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man o' the year

Bereavement

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I am finding it pretty difficult to cope with having landed back in UK to find my father had passed away earlier that morning. That and jet lag keeping me awake.

It is strange how despite the extended time period ( you may recall I have been in this strange no man's land of looking after Mum with Dad in care for virtually 2 years now) and his advanced age (nearly 94) , the situation of returning to never see him again is very diificult. I know it is still fresh (yesterday) but I am finding it difficult reconcile. I feel I have let him down. I really wanted to be there when it happened. To comfort him. I am an only one. Will be driving up (to Notts) today to take Mum out of respite but am back in Somerset from 3rd to 14th so funeral will be after that. I have no experience of this sort of thing. Mum with dementia at the funeral doesnt feel like a good mix either.

Just wish I had chance to say goodbye properly. As it was it was a rushed affair and emotionless.

Edited by man o' the year
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I'm sorry for your loss. You've not let anyone down. I've a little understanding of how you feel. I missed my Mother's passing, by being out of the country. Then had to get my Father to the funeral, who was terminally ill at the time. He passed away two months later. Condolences. Stay strong for your Mother.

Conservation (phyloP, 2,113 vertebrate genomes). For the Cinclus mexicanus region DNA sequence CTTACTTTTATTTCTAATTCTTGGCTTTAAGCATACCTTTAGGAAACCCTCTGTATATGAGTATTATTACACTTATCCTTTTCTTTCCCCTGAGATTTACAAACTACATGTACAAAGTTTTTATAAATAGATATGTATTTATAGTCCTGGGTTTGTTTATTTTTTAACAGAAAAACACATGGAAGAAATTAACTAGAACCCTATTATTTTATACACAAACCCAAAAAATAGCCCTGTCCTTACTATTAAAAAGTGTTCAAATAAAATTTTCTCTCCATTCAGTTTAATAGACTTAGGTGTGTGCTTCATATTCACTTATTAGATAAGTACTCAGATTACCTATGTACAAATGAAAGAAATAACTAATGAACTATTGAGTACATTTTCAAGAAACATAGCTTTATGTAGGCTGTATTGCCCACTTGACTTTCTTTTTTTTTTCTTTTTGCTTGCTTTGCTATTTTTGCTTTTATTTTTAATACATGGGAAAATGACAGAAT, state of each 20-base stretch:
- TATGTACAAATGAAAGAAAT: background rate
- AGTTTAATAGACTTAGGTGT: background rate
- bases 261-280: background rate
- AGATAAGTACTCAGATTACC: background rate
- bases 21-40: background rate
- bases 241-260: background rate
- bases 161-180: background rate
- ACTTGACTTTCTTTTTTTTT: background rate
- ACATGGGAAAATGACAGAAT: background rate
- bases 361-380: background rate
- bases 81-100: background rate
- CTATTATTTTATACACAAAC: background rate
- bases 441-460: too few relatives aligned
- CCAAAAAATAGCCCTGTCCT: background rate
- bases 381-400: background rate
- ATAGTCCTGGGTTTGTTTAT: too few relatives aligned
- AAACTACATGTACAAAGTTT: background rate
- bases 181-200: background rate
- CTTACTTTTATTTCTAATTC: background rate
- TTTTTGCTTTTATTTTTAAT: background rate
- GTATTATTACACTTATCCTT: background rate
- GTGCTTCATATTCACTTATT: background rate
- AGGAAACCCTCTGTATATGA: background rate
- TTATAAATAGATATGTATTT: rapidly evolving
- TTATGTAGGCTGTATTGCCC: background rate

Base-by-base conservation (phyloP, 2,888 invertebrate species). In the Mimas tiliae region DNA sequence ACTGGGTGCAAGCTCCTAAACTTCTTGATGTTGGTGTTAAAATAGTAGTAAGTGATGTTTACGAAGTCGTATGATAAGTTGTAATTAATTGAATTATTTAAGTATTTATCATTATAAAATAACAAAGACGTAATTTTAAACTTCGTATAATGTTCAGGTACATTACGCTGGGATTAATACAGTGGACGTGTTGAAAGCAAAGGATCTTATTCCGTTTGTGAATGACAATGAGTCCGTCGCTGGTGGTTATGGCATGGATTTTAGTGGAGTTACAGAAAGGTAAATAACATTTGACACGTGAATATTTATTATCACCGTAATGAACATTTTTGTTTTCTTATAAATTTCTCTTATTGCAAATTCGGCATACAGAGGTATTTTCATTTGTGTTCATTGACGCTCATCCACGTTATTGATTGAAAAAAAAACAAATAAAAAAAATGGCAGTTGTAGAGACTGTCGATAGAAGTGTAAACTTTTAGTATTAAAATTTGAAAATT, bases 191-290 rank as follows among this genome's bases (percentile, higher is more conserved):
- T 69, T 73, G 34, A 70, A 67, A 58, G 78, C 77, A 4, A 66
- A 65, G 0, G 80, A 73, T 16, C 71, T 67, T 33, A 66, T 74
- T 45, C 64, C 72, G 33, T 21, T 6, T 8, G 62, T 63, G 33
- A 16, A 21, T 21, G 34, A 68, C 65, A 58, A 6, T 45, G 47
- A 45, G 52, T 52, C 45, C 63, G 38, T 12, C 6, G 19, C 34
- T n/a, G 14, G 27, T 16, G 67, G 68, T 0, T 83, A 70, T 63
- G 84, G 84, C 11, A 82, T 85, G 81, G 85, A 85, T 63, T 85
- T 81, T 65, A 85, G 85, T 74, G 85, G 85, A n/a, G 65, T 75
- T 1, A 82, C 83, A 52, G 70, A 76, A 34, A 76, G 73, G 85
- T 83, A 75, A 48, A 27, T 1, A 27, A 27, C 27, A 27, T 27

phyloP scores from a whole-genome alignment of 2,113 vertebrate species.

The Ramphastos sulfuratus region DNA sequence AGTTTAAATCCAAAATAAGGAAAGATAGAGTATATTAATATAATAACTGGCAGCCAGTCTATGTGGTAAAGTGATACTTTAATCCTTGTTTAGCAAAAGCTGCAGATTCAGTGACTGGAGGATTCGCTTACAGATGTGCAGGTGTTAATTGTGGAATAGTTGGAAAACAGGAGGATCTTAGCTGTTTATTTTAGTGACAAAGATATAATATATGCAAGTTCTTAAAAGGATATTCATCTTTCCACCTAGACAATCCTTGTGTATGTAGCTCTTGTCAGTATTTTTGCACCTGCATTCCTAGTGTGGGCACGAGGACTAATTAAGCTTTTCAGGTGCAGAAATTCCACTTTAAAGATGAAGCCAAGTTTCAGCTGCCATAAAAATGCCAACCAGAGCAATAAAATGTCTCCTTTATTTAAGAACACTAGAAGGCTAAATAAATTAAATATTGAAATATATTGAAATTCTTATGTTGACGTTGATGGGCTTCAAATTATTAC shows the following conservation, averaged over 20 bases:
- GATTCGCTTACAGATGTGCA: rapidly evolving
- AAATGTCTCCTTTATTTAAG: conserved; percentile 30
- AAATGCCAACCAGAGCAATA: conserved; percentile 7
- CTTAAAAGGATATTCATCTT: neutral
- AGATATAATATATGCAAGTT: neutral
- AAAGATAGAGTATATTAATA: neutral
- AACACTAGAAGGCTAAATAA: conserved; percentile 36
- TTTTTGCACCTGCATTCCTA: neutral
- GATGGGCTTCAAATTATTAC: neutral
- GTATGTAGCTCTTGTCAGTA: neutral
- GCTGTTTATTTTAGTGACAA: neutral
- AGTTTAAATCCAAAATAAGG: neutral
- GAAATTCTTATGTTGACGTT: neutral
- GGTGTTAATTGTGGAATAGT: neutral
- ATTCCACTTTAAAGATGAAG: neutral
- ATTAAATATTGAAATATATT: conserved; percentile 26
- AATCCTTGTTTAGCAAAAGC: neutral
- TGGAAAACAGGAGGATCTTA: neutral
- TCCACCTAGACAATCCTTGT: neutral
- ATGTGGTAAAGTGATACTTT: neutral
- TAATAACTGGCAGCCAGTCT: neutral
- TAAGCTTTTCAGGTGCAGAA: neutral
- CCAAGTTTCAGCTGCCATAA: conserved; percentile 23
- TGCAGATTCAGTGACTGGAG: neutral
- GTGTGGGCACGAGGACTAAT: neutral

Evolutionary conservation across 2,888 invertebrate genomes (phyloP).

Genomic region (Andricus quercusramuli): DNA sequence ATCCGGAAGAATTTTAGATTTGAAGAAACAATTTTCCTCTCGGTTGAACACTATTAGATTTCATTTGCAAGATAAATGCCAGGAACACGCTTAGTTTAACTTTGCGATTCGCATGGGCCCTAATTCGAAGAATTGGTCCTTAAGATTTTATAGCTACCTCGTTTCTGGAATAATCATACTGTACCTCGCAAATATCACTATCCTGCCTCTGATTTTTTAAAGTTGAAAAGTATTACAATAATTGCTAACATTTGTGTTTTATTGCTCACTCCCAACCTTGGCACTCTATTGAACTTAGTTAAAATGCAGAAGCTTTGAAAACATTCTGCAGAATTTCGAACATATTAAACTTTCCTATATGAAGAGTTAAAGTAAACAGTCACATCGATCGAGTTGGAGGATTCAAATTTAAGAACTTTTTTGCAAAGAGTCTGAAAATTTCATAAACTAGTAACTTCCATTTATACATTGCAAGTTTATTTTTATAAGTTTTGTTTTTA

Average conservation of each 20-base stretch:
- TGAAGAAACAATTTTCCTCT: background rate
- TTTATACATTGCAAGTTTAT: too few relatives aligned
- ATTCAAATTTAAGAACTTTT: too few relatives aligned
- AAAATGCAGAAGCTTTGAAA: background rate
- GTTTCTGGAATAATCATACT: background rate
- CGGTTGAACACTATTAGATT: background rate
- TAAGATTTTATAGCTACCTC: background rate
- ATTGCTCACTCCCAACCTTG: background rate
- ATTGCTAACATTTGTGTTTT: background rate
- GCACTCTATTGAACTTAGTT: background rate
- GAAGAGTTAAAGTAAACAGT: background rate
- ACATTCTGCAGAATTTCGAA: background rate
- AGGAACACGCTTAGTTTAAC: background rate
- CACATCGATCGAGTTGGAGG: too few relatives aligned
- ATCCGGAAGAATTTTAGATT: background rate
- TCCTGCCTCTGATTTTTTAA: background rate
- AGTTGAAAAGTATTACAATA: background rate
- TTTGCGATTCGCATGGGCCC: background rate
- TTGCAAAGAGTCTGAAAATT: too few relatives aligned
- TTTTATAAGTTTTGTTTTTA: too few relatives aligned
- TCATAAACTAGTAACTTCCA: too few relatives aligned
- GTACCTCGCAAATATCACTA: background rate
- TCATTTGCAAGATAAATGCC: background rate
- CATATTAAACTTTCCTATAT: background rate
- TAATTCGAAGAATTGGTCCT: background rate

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My condolences, I can't imagine what you're going though, but you definitely haven't let anyone down.

You've got a tough time ahead, my only advice would be to try and find good people, friends and family, that you can spend time with and will provide a sympathetic ear, or will eventually be there for a bit of banter to take your mind off things and make you feel a bit more human again. I have a friend who's Dad is very ill and and that's what I'm trying to do - get him out to the pub once a week for a quiet drink and bit of banter and also be there for him when he needs to talk about the tough stuff.

If you feel completely isolated socially then talking to a councilor of some sort might help if you can find a good one.

Edited by JoeDavola

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Humanity builds up a lot of psychological protection from the uncertainty in life but it's always there and if it wasn't life probably wouldn't be worth living. It would knock anyone for six when they've just got back off a plane, without another parent with dementia to worry about. When your thoughts are more clear you'll realise it's an impossible expectation, to be there at exactly the right moment, that neither your parents, or anyone else would place on you and you can't reasonably place it on yourself either. People rally round very well and funeral directors do their job well so it will probably all go a lot more smoothly than you imagine. 

Edited by SNACR

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29 minutes ago, swissy_fit said:

You couldn't be with him all the time. Don't beat yourself up. Just a suggestion but if necessary get professional help with your Mum to deal with the funeral, a carer/companion for the day to prevent you needing eyes in the back of your head.